The four founders of a three dimensional visualisation firm are on track to pocket a £4.6million payout next year after its owners confirmed it was on target to hit profit targets.
Return to Scene (R2S), which analyses offshore installations and crime scenes, is on track to break the £5million sales barrier in 2013 after year of dramatic growth, its owners have confirmed.
Founders Graham Buchan, technical director; Brian Dillon, managing director; Evan Watson, operations director and Bob Donnelly, the company’s business development director, are expected to benefit from the bonanza.
The Aberdeen-based company’s presentation technology was first developed initially to be used as tools for investigating crime scenes, until its founders developed an application for the offshore oil and gas industry.
R2S maintains a division developed with forensic investigators that has been instrumental to law enforcers.
The firm’s technology was used in the case against north-east wife killer Malcolm Webster.
And R2S Crime’s visualisation technology was key to the prosecution of Mark Simpson, who was jailed for at least 20 years in 2010 after being convicted of killing his girlfriend’s six-week-old daughter, Alexis Matheson.
Last year the founders of the technology and media firm sold it to SeaEnergy, an Alternative Investment Market (Aim) listed group for £5million.
John Aldersey Williams, the chief executive of SeaEnergy, confirmed the four remaining founders were due for the £4.6million earn out in 2014 as part of the contractual agreement based on hitting profit figures.
Mr Aldersey Williams said: “It is doing great and it is doing everything we thought it would.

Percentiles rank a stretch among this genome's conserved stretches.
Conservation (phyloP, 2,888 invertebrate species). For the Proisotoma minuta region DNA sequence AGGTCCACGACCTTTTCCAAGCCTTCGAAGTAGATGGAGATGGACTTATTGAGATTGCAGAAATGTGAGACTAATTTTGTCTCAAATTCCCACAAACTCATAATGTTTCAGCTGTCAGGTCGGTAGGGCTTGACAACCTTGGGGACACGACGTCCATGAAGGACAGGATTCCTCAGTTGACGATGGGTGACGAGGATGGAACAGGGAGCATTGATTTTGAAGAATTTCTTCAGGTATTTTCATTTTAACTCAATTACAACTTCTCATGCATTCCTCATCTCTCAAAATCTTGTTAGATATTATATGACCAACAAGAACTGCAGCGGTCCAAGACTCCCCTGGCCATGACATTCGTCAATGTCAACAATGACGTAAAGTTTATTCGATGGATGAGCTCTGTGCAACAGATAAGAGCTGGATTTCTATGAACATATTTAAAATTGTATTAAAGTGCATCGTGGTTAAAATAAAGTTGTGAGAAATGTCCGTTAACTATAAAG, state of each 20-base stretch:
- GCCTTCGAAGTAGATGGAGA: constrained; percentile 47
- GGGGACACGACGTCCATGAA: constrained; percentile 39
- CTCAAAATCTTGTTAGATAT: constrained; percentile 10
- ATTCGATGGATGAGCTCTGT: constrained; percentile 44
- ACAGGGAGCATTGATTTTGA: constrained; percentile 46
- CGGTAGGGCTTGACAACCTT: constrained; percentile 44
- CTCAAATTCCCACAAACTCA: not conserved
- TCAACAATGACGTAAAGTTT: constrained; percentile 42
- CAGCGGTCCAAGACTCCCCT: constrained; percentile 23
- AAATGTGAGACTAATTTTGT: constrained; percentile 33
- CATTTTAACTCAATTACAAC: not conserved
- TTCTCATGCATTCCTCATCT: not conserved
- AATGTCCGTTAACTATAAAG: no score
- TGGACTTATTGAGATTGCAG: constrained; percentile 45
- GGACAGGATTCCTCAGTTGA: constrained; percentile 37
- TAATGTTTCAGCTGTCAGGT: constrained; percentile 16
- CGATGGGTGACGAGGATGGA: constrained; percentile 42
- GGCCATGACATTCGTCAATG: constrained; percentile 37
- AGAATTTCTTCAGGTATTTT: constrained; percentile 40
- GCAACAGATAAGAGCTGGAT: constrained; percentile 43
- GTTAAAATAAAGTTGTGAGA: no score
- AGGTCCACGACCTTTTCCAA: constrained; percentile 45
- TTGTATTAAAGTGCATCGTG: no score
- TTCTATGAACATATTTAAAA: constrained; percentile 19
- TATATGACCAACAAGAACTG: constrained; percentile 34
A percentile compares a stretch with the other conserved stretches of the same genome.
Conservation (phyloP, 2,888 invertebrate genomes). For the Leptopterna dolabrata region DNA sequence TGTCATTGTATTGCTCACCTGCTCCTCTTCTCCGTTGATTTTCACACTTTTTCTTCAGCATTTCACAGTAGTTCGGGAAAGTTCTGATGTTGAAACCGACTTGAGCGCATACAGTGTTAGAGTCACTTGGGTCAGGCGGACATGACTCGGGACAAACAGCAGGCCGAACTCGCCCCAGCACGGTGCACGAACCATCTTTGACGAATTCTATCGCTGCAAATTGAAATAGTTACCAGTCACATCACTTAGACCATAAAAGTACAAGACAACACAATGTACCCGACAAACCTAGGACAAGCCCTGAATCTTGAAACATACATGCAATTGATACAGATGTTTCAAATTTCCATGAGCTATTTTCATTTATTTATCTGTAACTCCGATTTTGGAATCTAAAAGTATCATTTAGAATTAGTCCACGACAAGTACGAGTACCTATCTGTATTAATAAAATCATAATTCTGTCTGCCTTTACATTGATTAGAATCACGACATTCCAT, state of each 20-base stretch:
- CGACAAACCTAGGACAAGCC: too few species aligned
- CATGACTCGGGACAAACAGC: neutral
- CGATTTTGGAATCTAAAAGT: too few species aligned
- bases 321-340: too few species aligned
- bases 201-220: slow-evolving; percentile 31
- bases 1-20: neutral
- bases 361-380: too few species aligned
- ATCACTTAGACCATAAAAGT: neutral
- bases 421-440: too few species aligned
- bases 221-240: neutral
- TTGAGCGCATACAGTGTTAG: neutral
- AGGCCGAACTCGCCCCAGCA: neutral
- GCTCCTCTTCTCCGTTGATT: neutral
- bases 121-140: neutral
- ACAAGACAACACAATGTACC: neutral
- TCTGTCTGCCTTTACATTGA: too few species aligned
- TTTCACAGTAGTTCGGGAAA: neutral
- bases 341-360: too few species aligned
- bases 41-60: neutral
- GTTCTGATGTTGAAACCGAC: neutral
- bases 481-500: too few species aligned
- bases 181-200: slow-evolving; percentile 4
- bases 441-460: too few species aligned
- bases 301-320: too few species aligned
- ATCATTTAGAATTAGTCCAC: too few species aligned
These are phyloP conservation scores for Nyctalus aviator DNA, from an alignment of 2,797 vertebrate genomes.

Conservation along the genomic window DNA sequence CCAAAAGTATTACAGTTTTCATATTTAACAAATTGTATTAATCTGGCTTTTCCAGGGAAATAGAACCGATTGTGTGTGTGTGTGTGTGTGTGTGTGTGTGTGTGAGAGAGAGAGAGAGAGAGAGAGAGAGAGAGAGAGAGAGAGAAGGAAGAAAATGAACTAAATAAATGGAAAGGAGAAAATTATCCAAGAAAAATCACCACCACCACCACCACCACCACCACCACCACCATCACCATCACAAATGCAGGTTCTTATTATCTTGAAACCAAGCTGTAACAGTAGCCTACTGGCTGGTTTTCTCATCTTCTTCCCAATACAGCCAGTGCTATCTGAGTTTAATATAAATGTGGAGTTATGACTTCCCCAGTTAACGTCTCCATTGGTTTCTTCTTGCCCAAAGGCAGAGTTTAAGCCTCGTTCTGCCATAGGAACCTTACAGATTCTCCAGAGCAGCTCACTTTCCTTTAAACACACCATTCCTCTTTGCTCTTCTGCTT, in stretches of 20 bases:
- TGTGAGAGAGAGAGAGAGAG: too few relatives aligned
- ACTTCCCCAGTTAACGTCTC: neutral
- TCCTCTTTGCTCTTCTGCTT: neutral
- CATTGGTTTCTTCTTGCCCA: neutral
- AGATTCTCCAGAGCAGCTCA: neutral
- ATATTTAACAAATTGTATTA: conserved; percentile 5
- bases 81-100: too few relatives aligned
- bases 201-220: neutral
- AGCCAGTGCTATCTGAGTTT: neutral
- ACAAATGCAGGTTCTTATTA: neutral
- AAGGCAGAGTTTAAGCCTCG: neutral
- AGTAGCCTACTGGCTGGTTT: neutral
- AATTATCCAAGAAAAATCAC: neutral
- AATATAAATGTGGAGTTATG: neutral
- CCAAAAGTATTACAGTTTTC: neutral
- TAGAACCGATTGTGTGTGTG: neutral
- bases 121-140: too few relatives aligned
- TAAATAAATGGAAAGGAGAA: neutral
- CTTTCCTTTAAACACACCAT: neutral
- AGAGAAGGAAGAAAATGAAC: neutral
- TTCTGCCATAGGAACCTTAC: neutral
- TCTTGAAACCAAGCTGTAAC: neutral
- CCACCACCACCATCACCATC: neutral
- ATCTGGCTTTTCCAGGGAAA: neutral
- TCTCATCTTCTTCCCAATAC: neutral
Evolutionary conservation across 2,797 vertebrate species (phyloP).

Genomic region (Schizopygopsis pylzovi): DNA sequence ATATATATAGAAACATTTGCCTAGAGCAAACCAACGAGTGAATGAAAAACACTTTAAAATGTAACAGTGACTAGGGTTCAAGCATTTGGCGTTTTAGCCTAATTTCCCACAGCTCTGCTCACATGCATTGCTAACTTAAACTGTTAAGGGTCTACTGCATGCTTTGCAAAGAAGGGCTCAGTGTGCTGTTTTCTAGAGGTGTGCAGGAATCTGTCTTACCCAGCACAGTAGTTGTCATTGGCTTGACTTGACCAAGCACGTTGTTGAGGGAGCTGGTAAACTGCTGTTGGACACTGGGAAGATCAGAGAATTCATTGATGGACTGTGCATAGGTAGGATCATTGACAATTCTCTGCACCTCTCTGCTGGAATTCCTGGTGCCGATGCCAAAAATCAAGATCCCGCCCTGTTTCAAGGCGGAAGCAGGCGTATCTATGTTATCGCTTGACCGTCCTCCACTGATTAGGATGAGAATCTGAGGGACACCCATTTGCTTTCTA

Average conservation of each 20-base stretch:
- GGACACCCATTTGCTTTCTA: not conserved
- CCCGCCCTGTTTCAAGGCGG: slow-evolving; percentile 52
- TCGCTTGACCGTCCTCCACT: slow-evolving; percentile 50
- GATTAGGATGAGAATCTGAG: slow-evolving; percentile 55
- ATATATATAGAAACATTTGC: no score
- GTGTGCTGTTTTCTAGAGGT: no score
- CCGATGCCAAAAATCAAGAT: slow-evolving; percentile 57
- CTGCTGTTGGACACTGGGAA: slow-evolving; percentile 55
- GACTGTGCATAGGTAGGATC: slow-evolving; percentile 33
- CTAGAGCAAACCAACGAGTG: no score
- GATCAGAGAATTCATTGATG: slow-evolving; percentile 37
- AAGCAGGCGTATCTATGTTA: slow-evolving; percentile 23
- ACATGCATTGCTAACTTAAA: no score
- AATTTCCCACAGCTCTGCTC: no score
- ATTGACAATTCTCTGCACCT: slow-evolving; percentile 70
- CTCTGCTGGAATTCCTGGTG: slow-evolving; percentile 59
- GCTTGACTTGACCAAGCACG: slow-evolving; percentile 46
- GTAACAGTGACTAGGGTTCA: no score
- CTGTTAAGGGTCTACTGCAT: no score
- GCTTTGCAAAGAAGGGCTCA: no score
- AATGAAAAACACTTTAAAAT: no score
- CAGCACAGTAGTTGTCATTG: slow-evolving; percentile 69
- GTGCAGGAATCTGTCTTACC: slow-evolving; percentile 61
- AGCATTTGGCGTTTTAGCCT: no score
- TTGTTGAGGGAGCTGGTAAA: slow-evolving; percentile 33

“There is still all the CSI image of the firm but it has been growing very strongly in oil and gas. It has grown from a turnover of £1million three years ago to £5million this year.”
In February the R2S directors received another £500,000 cash consideration because they met targets.
R2S was last night hailed by oil and gas industry executives at the launch of its newest product development, which it dubs R2S version three.
Around 50 energy industry representatives attended the launch of an upgraded version of R2S’s unique visualisation tools at an Aberdeen cinema.
Peter Scott, lead business analysts at Chevron Upstream Europe, who made a presentation at the event, said R2S’s visual asset management system was a “critical element” of the remediation process following a fire at its unmanned Erskine Platform 150 miles east of Aberdeen in 2010. He said the company now uses the visualisation software across 13 facilities, including its integrated operation centre.
He added that use of the visualisation tools now saves the firm an estimated £310,500 a year.
Following SeaEnergy’s announcement of the launch event and its publication in the Press and Journal on Wednesday, SeaEnergy’s share price enjoyed an 8.6% boost, closing at 31.75p at the close of markets last night, adding about £1.3million to the value of the company.
SeaEnergy, which was previously traded as Ramco, a traditional oil and gas explorer, confirmed its core investment is in R2S, although it has other assets including a 21.5% stake in Lansdowne Oil and Gas, also an AIM-listed firm with interest in the North Celtic Sea basin off the south coast of Ireland.
In the 10 months to the end of 2012, R2S had a turnover of £1.6million and made a pre-tax profit of £218,186.
The injuries suffered by Alexis Matheson, a six-week-old baby at the hands of her mother’s boyfriend would have been horrendous to see.
But the prosecution of her killer, Mark Simpson, relied on the nature of the injuries caused to Alexis.
The technology developed by 3-d visualisation firm, Return to Scene (R2S), was used by prosecutors to demonstrate the extent of baby Alexis’s horrific injuries to the jury but causing them as little distress as possible.
The company’s team of multimedia experts, forensic specialists and former police staff worked with the prosecution to develop a computer-generated 3D model of the infant.
Simpson was found guilty of her killing and subsequently jailed for at least 20 years.
Although R2S’s technology is now more commonly used in the offshore oil & gas industry, it has been welcomed by judges and defence and prosecution lawyers for its ability to enhance the presentation of evidence. R2S was involved in the Independent Police Complaints Commission’s investigation into the death of Ian Tomlinson, who was killed during G20 protests in 2009.
The firm’s technology was also used to convict Malcolm Webster of killing wife Claire Morris.